Harmony points out Wafi-Golpu’s legal setback in PNG

Wafi-Golpu is a 50/50 joint venture with Australia’s Newcrest Mining, which is expected to produce over 1.4 million ounces of gold equivalent once in steady-state production, and has been described as a potential change for Harmony in December.

Yesterday, in its March quarter update, Harmony said that the recent issuance of the Wafi-Golpu environmental permit was in dispute.

He said Wafi-Golpu obtained the permit in December “following a rigorous environmental impact assessment”.

“Subsequently, the governor of Morobe province and the provincial government of Morobe initiated legal proceedings in the Papua New Guinea National Court to seek judicial review of the decision to issue the environmental permit,” said Harmony.

The joint venture proposed the placement of the tailings on the high seas, saying it was the safest and most environmentally and socially-friendly tailings management solution for Wafi-Golpu.

Harmony said the National Court has yet to hear and determine the application for judicial review.

He said the participants in the joint venture were not defendants in the proceedings and said that at this point there was still room for project and licensing activities to progress.

The project’s special mining lease (SML) was delayed by a separate legal action, but talks were allowed to resume in February 2020 after judicial review proceedings were dismissed.

“Harmony, along with its partner WGJV, Newcrest Mining Limited, looks forward to reconnecting with the state of Papua New Guinea and advancing the discussions on the special mining lease for the Wafi-Golpu project,” said Harmony.

Meanwhile, the Porgera joint venture operated by Barrick Gold in PNG has been shut down for a year during protracted negotiations over the renewal of its SML, Barrick CEO Mark Bristow saying last week that he hoped for a restart of ‘by the end of the year.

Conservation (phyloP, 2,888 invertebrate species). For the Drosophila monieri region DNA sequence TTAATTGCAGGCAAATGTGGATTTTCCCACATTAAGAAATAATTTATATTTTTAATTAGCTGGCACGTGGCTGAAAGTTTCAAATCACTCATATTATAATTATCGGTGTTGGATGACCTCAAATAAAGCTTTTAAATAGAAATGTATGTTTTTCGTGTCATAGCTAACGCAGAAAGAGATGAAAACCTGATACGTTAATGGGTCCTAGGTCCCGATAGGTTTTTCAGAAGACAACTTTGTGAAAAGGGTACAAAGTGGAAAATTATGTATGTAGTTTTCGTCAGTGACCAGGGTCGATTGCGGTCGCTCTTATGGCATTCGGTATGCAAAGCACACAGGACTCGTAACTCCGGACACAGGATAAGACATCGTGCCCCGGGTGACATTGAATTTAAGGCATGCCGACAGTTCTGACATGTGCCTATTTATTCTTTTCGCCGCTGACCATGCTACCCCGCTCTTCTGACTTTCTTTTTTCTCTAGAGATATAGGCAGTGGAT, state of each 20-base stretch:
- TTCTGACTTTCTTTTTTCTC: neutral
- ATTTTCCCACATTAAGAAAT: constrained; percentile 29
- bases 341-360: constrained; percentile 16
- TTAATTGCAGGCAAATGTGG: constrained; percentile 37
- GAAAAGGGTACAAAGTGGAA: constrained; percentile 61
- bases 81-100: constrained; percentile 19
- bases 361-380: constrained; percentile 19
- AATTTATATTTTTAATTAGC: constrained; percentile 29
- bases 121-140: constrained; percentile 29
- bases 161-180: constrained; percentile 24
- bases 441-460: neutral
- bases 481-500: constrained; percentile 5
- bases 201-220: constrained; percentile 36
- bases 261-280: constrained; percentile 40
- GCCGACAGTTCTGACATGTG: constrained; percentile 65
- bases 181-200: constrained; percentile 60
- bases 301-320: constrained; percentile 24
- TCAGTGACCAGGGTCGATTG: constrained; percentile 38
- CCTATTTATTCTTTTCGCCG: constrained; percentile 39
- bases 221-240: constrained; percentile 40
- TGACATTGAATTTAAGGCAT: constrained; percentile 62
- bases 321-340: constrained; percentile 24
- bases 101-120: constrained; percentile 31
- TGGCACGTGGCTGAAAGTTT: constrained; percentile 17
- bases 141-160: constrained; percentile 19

Harmony puts copper in the frame

Like Bristow, who highlighted copper’s value to the gold miner as the red metal neared a record high this week, Harmony also highlighted copper with Wafi-Golpu as part of its future.

This marks a departure from CEO Peter Steenkamp’s comments earlier this year that Harmony would continue to do what she knew best, mining for gold.

“Harmony has an exciting story to tell and a wealth of experience in emerging markets,” the company said.

“The combination of its existing asset portfolio, Wafi-Golpu and other brownfield projects will allow the company to build on its copper-gold history while continuing to create value for all shareholders and stakeholders. “

Lowered guide

Harmony described strong year-over-year operating results for the nine months ended March 31 thanks to the integration of the legacy AngloGold Ashanti assets and a higher gold price per kilogram.

However, quarter-over-quarter production was 12.2% lower due to an “unusually slow start in January” after the December hiatus and Hidden Valley in PNG was hit by COVID-19 restrictions and geotechnical stability, although its production increased by 16% due to a higher recovered grade.

Hidden Valley has also been hit by major fixed plant repair and maintenance work and as a result Harmony has reduced its overall forecast slightly from 1.56 to 1.6 million ounces to 1.5 to 1, 55 Moz for exercise 21.

Harmony said it remains confident of meeting its underground grade target of 5.47-5.64 g / t gold and its overall cost target of R700,000-720,000 / kg for FY21. .

The company reported five deaths during the quarter and said zero loss of life remained its “non-negotiable goal.”

It ended March with an increase in net debt to Rand 953 million due to lower operating cash flow and the seasonal decline in production.

Harmony shares closed down 5.38% in South Africa at Rand 68, valuing it at around Rand 41.9 billion (US $ 3 billion).


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